With the city’s new direction will our property values drop? What will be the total liability & cost to the city & its residents with higher emergency room visits with kids experimenting at a higher levels. VOTE NO, SAY NO TO POT & TAXES!

JOHN PAUL DRAYER
Bellflower Homeowner & Educator 562 331-5028
johnpauldrayer@gmail.com

— Los Angeles County Registrar-Recorder/County Clerk

Replies to Arguments FOR

PLEASE VOTE NO AGAINST THE 12 PROPOSED POT BUSINESSES & NEW TAXES

This is a question of zoning & changing the quality of life issues in our Family Friendly Hometown of Bellflower. How many new POT businesses will determine the change in the character, & direction of our city. Can we afford these extra police & city code enforcement costs?

The question of advertising to minors has not been fully answered by the city council in their mad rush to waste taxpayers money by prematurely placing this on the ballot without a complete community engagement or answering all our concerns to protect the brain development of our children.

Why didn’t the city engage in community forums with parents & concerned citizens in the 12 proposed Pot Business locations throughout the city at the nearest Park or School to them, to seriously, truthfully, & honestly discuss the total impacts to these neighborhoods. Will their property values drop, will the Pot businesses try to recruit children, will the Pot Businesses have insurance if Pot is still against Federal Law, will insurance rates go up? What has happened in the other states & neighborhoods that have legalized Pot? We need to fully educate the public of all the risks. We are not prepared! The city has put the cart before the horse! This is bad public policy!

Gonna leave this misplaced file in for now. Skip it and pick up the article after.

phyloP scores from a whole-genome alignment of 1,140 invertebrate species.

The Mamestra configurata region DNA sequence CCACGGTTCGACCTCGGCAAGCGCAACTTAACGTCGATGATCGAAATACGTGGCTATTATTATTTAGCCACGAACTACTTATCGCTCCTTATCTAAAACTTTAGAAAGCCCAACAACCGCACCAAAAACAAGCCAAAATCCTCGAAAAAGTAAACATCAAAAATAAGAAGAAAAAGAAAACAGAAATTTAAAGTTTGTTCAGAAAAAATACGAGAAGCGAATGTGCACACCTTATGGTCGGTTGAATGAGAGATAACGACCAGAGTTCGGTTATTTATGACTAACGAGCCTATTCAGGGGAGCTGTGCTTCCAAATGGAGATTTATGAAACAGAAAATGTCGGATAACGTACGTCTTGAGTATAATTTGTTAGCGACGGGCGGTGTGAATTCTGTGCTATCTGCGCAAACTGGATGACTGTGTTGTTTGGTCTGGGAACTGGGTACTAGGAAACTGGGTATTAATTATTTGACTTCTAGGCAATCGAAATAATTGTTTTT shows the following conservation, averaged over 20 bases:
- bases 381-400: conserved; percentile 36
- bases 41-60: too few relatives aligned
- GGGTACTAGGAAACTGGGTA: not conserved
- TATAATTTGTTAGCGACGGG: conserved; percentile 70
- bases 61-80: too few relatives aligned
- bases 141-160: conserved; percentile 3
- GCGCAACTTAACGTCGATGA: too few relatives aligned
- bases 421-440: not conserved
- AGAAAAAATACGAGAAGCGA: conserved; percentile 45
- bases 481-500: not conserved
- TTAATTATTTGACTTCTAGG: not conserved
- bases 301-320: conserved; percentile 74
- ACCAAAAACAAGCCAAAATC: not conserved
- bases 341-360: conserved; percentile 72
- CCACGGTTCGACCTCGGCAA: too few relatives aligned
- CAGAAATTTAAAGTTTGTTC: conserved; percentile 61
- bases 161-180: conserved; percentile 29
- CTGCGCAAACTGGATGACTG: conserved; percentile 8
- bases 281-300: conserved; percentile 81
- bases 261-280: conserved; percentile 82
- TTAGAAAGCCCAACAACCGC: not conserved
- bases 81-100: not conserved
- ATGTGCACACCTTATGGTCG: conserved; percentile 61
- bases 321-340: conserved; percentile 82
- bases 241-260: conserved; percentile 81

PLEASE VOTE NO ON THE 12 POT BUSINESSES!

JOHN PAUL DRAYER
Bellflower Homeowner, Educator
562 331-5028

— Los Angeles County Registrar-Recorder/County Clerk

Replies to Arguments AGAINST

The argument against Measure B is a purposeful misrepresentation of the facts, and like a report from a poor student, it needs to be corrected.